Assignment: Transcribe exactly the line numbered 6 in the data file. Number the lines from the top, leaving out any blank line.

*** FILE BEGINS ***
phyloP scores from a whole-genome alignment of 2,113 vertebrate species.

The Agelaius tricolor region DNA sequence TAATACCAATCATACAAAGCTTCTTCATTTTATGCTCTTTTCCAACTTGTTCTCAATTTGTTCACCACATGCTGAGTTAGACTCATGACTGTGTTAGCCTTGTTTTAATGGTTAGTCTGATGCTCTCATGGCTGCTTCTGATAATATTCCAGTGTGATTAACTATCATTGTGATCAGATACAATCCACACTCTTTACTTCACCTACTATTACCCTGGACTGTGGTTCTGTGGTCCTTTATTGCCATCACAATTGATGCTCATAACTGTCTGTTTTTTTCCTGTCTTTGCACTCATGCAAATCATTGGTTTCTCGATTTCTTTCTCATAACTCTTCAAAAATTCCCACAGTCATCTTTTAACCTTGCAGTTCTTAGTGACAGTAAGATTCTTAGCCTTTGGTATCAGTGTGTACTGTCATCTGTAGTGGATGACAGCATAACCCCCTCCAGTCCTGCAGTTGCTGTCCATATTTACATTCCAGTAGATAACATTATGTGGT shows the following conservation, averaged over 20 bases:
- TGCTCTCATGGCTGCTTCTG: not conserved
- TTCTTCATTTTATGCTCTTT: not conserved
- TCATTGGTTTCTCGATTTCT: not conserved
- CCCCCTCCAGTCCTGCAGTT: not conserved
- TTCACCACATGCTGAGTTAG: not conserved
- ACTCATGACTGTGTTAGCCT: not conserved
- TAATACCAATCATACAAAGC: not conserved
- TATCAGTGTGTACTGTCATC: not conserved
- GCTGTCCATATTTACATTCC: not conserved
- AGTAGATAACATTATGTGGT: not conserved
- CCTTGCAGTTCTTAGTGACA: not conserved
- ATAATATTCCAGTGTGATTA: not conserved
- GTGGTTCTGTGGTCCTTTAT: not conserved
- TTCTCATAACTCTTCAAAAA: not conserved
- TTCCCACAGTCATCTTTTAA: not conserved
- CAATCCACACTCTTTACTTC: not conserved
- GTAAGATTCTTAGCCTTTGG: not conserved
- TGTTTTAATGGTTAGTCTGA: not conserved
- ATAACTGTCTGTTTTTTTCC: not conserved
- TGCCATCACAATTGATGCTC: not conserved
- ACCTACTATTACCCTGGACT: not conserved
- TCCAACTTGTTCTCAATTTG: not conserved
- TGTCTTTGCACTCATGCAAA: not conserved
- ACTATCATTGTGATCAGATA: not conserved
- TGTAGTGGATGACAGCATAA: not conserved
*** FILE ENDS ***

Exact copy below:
- CCCCCTCCAGTCCTGCAGTT: not conserved